Chichen Itza is the largest and most visited archaeological ruin built by the Mayans in Mexico’s Yucatan Peninsula around 400 AD. Chichen Itza flourished during the period of classic Mayan civilization which is the period from 250 BC to 850 AD.
Chichen Itza was a major focal point of Mayans’ life between 800-1200 AD and the largest city in those times. Chichen Itza is one of the New Seven Wonders of the World and is also a UNESCO World Heritage site.
Nowadays you can visit some of the remained structures: El Castillo (the main pyramid of the city), The Temple of the Warriors, Caracol and the very famous Great Ball Court. Each structure was designed and constructed with techniques far beyond their time.
Chichen Itza means “mouth of the well of Itza” in the local Maya language. One of the many possible translations of Itza is “enchanted water.” The Yucatan is covered in cenotes. Cenotes are distinctive limestone sinkholes that form natural pools. The natural pools had not only a deep spiritual significance for the Maya people but also were the focal point of living – they provided people with fresh water.
What you actually see inside Chichen Itza
El Castillo is the big main pyramid of Chichen Itza which is also known as the pyramid of Kukulkan. Kukulkan is a feathered snake deity in the Mayan religion.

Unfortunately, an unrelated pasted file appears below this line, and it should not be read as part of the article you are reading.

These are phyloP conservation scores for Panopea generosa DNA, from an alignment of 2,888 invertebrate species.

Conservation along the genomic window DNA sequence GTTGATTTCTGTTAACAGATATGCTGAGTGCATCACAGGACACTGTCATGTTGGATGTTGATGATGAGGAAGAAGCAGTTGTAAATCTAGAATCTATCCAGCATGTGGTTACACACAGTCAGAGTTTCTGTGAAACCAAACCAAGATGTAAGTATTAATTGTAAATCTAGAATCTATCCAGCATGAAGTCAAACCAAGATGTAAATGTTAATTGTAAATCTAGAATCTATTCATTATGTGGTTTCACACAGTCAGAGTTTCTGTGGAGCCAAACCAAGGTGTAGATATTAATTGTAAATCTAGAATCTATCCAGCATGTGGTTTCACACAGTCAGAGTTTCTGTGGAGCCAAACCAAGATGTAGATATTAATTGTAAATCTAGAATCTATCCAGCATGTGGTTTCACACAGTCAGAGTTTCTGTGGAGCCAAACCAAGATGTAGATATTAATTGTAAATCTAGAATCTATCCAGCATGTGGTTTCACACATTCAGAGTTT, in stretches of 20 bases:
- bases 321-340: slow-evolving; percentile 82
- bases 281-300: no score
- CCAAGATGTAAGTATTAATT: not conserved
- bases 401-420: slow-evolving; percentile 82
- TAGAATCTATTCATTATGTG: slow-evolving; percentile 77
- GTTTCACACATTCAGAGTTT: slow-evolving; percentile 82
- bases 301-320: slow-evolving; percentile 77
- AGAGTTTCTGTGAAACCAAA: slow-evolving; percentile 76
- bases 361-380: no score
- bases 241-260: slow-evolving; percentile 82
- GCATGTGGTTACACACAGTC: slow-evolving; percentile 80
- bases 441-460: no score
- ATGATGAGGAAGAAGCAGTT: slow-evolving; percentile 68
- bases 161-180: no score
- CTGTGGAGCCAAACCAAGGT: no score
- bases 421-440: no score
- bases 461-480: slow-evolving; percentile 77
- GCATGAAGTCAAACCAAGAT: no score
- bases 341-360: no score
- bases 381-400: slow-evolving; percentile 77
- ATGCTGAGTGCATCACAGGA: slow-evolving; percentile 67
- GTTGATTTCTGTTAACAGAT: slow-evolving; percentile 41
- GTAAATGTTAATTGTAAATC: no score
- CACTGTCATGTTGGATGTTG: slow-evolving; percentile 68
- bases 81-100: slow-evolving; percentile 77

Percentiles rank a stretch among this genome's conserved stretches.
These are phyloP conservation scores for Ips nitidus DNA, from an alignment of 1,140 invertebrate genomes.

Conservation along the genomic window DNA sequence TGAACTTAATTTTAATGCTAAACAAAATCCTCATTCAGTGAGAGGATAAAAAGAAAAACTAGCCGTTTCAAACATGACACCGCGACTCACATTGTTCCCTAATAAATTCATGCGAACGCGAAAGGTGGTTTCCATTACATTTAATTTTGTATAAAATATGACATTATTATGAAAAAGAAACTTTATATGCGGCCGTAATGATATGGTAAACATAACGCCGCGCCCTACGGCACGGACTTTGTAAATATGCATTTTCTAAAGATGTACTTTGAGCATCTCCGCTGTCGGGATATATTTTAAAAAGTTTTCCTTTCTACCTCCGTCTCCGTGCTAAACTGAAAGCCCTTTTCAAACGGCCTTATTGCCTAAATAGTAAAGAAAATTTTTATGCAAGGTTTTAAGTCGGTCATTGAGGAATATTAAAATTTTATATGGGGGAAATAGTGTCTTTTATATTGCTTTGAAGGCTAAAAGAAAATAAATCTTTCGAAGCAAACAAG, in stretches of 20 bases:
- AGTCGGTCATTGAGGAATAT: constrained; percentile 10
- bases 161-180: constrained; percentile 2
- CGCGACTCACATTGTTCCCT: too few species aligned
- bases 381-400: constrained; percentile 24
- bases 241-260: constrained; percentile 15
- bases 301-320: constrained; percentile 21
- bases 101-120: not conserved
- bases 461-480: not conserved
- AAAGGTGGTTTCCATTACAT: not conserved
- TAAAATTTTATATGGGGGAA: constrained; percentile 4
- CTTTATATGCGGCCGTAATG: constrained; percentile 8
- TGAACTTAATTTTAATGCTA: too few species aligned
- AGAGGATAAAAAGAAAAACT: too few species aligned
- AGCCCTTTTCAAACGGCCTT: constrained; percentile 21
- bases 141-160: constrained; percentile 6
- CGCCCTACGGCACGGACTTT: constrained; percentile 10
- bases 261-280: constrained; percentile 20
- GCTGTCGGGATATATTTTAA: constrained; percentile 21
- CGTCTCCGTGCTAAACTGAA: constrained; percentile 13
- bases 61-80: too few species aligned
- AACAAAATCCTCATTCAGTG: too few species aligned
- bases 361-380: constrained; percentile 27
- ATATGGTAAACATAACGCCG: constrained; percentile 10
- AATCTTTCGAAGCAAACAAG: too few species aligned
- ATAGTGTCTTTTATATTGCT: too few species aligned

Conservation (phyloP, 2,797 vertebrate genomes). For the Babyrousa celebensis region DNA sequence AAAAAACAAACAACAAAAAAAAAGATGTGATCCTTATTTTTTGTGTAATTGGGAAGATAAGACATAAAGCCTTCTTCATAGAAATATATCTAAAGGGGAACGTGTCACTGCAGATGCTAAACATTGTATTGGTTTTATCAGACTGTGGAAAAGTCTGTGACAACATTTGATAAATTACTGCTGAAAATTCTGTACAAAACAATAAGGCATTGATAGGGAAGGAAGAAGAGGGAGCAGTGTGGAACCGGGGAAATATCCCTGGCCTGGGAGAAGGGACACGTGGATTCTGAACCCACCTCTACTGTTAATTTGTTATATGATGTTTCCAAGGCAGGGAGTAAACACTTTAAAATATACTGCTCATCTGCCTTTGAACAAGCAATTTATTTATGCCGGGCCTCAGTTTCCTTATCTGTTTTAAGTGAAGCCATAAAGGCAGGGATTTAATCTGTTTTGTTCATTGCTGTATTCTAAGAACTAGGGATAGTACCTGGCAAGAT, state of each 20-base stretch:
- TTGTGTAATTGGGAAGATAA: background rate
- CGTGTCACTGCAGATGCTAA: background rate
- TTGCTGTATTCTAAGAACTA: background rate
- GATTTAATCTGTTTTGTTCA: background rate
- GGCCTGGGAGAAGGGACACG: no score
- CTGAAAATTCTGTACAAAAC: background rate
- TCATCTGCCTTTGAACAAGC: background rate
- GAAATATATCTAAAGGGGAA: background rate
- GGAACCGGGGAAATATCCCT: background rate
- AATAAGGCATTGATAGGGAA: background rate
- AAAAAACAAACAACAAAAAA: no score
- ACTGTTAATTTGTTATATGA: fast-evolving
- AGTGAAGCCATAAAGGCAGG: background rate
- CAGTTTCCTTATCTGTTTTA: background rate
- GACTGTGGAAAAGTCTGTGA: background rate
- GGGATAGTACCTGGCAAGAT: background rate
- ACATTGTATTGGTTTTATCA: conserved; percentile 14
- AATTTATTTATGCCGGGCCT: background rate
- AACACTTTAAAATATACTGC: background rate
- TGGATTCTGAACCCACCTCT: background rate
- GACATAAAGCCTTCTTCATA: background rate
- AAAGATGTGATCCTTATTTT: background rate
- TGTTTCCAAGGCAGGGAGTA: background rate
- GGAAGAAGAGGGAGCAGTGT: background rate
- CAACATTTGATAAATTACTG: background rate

The pyramid is 30 m tall, which makes it not as large as the pyramids of Giza, but is still very impressive! At 8 a.m. after entering into the ruins site, Kukulkan Temple was the first building we saw. There were almost no people there and I had some great time making some good photos of the pyramid.
The structure of Kukulkan is impressive – it has a perfect pyramid shape, with each side having the same size. Each staircase along the four sides has 91 steps. All 4 sides of the pyramid (364 steps) plus the platform at the top of the pyramid make a total of 365 steps which is the number of days in one year! There are also nine terraces which probably symbolize the Maya belief in the nine-level heaven.